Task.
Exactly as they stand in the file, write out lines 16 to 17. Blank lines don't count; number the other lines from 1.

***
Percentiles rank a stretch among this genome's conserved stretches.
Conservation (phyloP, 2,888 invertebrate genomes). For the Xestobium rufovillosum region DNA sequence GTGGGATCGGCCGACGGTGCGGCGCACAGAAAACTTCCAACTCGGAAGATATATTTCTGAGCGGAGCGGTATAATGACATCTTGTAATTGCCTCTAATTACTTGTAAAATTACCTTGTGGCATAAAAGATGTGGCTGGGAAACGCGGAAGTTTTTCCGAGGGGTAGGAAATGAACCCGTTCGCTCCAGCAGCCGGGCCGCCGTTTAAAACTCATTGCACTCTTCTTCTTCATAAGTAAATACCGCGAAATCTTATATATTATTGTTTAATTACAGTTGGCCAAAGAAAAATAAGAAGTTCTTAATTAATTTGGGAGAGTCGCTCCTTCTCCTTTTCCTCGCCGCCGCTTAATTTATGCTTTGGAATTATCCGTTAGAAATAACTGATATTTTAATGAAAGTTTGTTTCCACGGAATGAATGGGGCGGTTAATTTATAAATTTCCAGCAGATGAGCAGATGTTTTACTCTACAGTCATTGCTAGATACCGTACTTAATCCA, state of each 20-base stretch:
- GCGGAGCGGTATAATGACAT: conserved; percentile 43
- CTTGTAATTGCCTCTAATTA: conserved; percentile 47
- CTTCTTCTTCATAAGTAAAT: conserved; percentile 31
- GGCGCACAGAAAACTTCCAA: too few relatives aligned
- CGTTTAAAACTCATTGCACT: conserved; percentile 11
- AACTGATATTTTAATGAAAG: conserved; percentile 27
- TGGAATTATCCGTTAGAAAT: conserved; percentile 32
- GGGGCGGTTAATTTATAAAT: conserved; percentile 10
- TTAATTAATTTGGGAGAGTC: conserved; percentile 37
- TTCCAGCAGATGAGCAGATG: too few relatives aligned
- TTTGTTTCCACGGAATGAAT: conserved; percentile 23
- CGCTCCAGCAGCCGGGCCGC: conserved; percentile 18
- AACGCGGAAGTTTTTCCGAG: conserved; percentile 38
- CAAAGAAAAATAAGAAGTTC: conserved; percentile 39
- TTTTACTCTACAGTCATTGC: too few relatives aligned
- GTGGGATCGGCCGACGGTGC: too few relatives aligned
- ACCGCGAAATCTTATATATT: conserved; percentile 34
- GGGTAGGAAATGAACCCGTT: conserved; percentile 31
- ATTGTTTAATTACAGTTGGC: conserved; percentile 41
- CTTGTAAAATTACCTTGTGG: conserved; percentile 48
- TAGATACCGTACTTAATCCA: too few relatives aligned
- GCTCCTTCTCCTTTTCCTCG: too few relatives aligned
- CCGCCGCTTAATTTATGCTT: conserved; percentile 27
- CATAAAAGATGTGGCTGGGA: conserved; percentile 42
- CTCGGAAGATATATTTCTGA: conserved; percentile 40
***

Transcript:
- CAAAGAAAAATAAGAAGTTC: conserved; percentile 39
- TTTTACTCTACAGTCATTGC: too few relatives aligned